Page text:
The second image shows the tail end of a lahar in the Guacalate River. Viewpoint from a bridge just north of Sarita on the RN-14 road.

In the Tweet (above), journalist Daniel Guillen Flores shows the national route RN-14 road being excavated after being inundated by volcanic ash and other debris in the 3rd June eruption.

This Tweet from Javier Juarez shows a comparison of two sites in the Las Lajars before (left-hand images) and after (right-hand images) PDCs raged through.

Statistics from CONRED (Guatemalan civil defense) regarding the 3rd June 2018 eruption of Fuego (@ConredGuatemala). The top half of the poster shows statistics regarding local inhabitants, including the 113 people who died in the eruption and the 332 people who are still reported as missing. The lower half of the poster shows statistics regarding infrastructure, including the effect on roads and bridges, electricity power lines, and schools.

Several of our volcanology friends and acquaintances from the UK, Mexico, and Ecuador have just been or still are in Guatemala at the moment assisting their Guatemalan counterparts at INSIVUMEH and (Guatemalan civil defense) CONRED, in particular with mapping the extent of PDCs and lahars as part of the post-eruptive response to aid continuing relief efforts and generate revised volcanic hazard maps.

via Matthew Watson (@Matthew_Watson) (Bristol University Drone Development Initiative)

From another image taken by Matthew (see below), we can see approximately how thick the PDC deposits are in some areas by the fact that they almost entirely inundated building. Everything in the village to the right of the image was completely buried.

via Matthew Watson (@Matthew_Watson) - taken at San Miguel Los Lotes on 25th June 2018

The UN have reported the important role of local women in playing a key role in the resilience of the Guatemalans affected by the eruption of Fuego:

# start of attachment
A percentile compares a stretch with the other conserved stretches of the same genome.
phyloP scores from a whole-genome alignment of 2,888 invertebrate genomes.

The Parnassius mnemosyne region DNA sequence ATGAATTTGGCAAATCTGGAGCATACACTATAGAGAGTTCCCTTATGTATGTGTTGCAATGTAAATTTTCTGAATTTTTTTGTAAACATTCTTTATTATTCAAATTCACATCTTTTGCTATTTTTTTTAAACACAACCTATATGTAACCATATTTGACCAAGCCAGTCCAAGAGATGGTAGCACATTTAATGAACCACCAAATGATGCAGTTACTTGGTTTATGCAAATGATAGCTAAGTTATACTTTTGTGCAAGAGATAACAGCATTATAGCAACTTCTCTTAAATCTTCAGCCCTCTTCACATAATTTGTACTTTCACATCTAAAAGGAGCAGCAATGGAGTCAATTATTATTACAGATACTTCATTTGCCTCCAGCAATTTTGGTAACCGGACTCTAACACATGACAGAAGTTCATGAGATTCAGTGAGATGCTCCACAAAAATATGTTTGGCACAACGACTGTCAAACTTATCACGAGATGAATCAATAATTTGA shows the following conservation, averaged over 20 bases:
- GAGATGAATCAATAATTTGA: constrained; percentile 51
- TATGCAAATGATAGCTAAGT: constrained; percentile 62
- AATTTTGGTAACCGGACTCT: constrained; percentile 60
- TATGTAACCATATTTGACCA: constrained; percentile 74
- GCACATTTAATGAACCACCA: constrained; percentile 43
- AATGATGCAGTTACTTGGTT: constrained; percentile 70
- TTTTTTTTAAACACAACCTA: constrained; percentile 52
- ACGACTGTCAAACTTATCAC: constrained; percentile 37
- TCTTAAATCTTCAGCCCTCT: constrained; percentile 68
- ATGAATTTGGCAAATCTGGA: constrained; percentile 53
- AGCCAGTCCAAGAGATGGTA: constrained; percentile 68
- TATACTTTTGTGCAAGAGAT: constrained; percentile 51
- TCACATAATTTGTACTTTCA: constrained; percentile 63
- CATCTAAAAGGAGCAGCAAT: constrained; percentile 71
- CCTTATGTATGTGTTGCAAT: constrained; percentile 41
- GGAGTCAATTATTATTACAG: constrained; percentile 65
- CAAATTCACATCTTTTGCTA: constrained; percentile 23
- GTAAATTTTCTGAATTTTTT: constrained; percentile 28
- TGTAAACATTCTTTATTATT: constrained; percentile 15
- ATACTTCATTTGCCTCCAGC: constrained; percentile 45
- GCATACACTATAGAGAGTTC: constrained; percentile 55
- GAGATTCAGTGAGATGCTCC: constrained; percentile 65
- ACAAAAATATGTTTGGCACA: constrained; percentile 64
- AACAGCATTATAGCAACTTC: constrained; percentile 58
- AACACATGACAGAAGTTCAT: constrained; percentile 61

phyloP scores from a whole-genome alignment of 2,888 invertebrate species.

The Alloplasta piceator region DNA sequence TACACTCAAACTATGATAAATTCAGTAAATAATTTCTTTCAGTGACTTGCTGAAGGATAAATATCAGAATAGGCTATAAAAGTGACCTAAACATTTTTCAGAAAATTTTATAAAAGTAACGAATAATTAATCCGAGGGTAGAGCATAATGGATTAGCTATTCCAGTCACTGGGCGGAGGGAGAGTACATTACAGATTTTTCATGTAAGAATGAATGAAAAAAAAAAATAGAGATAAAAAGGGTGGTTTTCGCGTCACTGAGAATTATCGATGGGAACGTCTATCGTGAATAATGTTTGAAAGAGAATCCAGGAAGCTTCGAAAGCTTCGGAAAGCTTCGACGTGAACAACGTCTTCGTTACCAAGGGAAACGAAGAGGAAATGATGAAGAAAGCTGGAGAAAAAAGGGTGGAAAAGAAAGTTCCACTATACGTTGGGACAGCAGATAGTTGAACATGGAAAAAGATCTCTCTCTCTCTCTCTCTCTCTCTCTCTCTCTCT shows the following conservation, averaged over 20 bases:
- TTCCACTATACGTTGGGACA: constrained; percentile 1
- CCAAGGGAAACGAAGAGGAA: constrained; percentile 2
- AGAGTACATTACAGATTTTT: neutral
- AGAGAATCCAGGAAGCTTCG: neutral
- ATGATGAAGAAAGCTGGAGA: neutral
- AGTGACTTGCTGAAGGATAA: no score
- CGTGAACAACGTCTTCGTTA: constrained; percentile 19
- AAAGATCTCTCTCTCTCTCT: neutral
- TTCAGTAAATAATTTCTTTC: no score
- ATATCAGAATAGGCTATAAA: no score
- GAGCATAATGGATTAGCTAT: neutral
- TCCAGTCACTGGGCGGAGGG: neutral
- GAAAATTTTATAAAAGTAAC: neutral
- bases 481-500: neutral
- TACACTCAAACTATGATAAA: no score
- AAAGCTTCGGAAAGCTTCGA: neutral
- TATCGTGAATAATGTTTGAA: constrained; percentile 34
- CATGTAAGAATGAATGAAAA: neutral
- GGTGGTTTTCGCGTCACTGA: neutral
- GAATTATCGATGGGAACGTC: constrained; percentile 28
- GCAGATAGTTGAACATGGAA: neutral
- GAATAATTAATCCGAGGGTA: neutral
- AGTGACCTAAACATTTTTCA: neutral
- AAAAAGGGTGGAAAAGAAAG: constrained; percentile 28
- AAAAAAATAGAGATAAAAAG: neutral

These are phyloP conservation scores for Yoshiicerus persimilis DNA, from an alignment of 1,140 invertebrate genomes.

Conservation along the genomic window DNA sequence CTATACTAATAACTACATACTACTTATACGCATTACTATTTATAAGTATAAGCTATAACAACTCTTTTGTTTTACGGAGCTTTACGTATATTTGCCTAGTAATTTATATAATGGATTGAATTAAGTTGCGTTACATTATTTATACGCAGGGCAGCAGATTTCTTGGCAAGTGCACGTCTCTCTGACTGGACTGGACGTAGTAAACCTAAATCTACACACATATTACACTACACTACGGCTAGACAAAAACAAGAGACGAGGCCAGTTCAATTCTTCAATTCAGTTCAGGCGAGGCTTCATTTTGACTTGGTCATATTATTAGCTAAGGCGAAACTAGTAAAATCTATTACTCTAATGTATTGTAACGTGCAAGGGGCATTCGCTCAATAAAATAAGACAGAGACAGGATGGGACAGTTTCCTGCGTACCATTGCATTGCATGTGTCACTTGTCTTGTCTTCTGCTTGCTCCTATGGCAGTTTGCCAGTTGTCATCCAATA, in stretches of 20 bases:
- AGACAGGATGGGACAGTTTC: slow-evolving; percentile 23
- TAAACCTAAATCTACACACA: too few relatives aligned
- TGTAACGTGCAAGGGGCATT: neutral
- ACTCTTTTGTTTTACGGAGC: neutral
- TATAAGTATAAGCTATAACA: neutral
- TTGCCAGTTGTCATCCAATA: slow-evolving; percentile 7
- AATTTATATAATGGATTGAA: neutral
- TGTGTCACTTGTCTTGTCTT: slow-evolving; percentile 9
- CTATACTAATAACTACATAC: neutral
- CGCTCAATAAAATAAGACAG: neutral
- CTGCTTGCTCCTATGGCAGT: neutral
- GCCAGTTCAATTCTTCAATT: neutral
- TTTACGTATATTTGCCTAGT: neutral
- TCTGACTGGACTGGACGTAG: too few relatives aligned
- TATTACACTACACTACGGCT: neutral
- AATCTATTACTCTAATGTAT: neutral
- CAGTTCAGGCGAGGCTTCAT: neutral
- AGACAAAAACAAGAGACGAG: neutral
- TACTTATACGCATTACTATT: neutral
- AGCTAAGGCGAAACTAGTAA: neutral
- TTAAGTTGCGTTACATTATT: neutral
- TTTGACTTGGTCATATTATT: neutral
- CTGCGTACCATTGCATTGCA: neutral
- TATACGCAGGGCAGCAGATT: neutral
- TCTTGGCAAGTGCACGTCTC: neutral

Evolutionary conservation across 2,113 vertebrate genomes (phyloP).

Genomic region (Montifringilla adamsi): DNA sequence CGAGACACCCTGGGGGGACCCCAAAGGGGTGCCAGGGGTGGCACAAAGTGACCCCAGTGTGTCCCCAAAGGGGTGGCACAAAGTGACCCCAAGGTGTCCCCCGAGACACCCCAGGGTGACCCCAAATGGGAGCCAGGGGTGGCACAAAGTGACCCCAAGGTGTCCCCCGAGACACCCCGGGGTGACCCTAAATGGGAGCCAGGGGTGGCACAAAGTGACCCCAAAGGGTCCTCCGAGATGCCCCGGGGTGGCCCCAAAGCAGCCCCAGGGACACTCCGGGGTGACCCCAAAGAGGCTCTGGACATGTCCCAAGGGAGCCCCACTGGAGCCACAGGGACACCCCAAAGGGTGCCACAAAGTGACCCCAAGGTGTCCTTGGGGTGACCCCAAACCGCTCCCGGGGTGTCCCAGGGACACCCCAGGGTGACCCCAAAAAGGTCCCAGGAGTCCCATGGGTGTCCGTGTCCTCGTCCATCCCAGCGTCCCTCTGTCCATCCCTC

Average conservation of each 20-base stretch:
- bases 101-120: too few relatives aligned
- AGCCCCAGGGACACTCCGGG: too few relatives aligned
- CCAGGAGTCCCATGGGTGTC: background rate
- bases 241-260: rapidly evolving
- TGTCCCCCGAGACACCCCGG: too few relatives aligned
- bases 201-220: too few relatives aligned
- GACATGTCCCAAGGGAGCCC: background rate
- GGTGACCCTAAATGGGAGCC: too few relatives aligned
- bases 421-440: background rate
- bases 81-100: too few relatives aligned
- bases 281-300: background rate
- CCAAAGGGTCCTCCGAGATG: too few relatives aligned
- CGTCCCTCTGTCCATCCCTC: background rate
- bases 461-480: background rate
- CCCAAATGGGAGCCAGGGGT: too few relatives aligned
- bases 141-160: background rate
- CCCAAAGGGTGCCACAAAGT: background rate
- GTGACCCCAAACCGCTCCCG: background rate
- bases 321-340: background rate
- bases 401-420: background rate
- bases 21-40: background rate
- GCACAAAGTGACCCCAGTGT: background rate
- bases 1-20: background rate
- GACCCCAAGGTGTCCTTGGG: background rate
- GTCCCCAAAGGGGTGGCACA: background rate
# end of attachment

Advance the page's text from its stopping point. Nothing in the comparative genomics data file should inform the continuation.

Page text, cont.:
Mount Agung, Bali, Indonesia (Philippa)
Mount Agung on the far eastern side of the Indonesian island of Bali had a small eruption around 12:50 local time on 6th July. Volcanic ash was emitted, but the eruption plumes were not high.

via Oystein Andersen (@OysteinLAnderse)

Note that the image above was taken from a distance with a zoom lens.

4,894 local residents self-evacuated as a precaution and went to a refuge point, although this was not necessary this time.

By the evening of 6th July the ash emissions had ceased, but a glow was visible at the summit area, which was most likely due to the heat from effusive eruptions of new magma into the crater.

via Oystein Andersen (@OysteinLAnderse)

By yesterday (7th July 2018), activity was back to 'normal' at Agung.

via Oystein Andersen (@OysteinLAnderse)

Visitors to Bali are reminded that there is currently a 4 km exclusion zone around Agung. Please do not venture within this. If you are going to the east of the island, as a precaution, take a face mask with you in case of an eruption with ash emissions, and make sure that you are familiar with the updated volcanic hazard map, particularly if you are venturing near a river that leads from Agung, as these may still be prone to lahars in the event of heavy rainfall. In the event of further eruptive activity, passengers should first contact their airline before heading to the airport to check on their flight status.

Tourist areas elsewhere on Bali remain unaffected, and all airports, including the international airport on Bali, are operational as normal at the moment.

Steamboat Geyser, Yellowstone National Park, Wyoming, USA (Philippa)
Some great videos are starting to show up on social media of an eruption on 6th July 2018 of Steamboat Geyser, which is one of the biggest geysers in the world.

via jsj1771 / YouTube

Bear with this video, which is half an hour long, but nicely shows the pre-play phase of the geyser before it fully erupts. During this phase, the geyser system has completely re-charged (with water) and heated to its boiling temperature for this altitude, but the pressure has not been fully released at the surface, and so most of this superheated water remains in its liquid phase. Pre-play is characterised by excess water run-off at the surface and effusive steaming as gas bubbles gently rise to the surface.

Eventually more and more steam bubbles rise at a faster rate to the surface, causing a runaway effect, a release of pressure at the top of the geyser conduit, and then a full-on eruption. In the case of Steamboat Geyser there is also a transition from fountain-type activity to more intensive steam jetting, until the geyser's system eventually empties of water and the surface activity ceases as the system starts to re-charge with water and heat up again.